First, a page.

For a trip like this, I might pack something like the following (trying to keep things somewhat color-coordinated so the items mix-and-match as much as possible):
    *4-5 short-sleeve shirts
    *3-5 long-sleeve shirts that can be worn over or under the short-sleeve ones if more warmth is needed and even worn over each other if even more warmth is needed.
    *2-3 shorts
    *2-3 long pants
    *a casual skirt like a jeans skirt
    *2 casual dresses, very easy to pack ones that can be rolled up and come out without wrinkles, that can be worn for sight-seeing (as long as it's not something strenuous like hiking) or for a nice dinner, etc.
    light-weight, waterproof and windproof jacket
    *walking shoes
    *hiking boots if I'll be doing more strenuous hiking...depending on the length of hike and terrain, most of the time just a lightweight hiking boot will suffice. I wouldn't spend the money on anything fancy unless you're doing some serious cross-country type hiking. For me, good walking shoes usually work good enough when I'm on a roadtrip as my hikes are usually fairly short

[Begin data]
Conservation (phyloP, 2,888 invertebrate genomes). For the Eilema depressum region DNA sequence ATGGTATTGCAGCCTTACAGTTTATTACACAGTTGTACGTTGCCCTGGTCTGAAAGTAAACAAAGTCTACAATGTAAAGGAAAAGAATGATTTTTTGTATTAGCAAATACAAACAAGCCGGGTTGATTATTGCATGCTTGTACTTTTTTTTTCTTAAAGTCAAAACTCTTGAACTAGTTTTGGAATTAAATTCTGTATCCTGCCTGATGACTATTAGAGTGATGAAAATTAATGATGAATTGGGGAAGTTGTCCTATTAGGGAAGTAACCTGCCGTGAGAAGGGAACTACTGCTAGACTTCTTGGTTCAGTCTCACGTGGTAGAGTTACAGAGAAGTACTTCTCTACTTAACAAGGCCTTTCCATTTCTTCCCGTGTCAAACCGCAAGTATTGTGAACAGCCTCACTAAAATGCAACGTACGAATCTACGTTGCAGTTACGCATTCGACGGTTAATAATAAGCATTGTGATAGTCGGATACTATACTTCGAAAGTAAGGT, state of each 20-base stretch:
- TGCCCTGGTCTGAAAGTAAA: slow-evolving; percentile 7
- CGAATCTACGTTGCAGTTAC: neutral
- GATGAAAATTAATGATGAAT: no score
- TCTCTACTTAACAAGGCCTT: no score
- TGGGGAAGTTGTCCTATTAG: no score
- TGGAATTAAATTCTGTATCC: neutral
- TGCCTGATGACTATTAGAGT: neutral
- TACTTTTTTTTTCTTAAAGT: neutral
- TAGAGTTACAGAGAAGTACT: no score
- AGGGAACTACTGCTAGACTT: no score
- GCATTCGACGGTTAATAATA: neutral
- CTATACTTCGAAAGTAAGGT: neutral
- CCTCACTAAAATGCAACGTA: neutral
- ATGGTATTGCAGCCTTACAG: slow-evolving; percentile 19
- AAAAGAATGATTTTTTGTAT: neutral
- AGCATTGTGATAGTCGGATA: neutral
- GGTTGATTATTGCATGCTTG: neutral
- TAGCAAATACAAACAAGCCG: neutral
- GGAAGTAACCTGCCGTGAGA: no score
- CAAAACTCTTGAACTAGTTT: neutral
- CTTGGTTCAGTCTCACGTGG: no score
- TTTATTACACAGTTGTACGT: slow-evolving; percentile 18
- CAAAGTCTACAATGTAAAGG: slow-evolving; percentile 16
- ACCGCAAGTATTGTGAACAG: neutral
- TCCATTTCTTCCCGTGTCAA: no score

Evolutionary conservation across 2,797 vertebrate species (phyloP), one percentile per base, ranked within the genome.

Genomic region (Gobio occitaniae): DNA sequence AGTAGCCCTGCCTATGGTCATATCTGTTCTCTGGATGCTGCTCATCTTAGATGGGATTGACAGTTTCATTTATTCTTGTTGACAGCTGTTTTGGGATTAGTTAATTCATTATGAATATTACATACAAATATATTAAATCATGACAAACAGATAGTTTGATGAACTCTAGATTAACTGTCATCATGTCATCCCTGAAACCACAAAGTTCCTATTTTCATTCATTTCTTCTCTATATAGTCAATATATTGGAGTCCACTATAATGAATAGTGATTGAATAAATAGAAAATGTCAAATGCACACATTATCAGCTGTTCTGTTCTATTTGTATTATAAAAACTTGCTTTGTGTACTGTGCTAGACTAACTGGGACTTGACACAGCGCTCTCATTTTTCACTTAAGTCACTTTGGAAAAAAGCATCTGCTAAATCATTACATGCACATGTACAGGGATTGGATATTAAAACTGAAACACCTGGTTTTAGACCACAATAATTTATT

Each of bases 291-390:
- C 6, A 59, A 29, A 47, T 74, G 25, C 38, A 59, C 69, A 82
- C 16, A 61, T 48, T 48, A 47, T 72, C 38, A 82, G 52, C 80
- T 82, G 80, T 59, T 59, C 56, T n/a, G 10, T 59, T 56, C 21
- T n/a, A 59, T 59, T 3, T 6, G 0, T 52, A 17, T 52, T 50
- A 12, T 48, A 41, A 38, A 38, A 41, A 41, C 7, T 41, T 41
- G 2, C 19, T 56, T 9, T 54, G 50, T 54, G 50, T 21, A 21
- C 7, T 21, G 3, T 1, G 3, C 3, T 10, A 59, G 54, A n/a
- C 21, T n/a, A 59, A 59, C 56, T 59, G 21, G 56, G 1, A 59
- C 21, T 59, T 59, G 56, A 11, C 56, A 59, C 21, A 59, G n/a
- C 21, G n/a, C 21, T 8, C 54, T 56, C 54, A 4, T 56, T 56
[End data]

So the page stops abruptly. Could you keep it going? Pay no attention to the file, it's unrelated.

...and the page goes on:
*dressy shoes? Maybe, if I think I might wear the dress someplace really fancy but I usually don't do a lot of that myself. Usually the sandals will work for those situations
    *4-6 days worth of socks, underwear (you can wash in the sink if you run out before needing to use other laundry facilities)
    *Since I usually camp and just sleep in the t-shirt I wore that day, I pack 1-2 pairs of sweatpants to sleep in for my bottoms or, if too hot to wear when sleeping, to pull on to get to the restroom in the morning.

    That's just a rough guideline that I might use for myself. Your travel style might require different. Obviously, depending on space, you could pack a bit more or less of some of those items.

    Anytime you go on a hike, even a short one, you should have the essentials. Here's a good list. Note, this list is for backpacking, not hiking so you won't need all of these but it's a good list for reference anyway. I keep a small fannypack in my car all the time because I often take my dogs for walks places where I might need some of these essentials. It's a fannypack with pockets on each side for water bottles. Here's what I carry all the time and it's very lightweight: fannypack with both water bottles filled, a small combination whistle/compass/signal mirror/waterproof-container for matches, teensy flashlight, teensy pocketknife, teensy basic 1st aid kit, protein bar (which I switch out periodically so it doesn't get stale). I always take my cellphone and, for the dogs, a small fold-up bowl so they can get their water. If I'm concerned the weather might get colder, I just tie my waterproof windbreaker around my waist.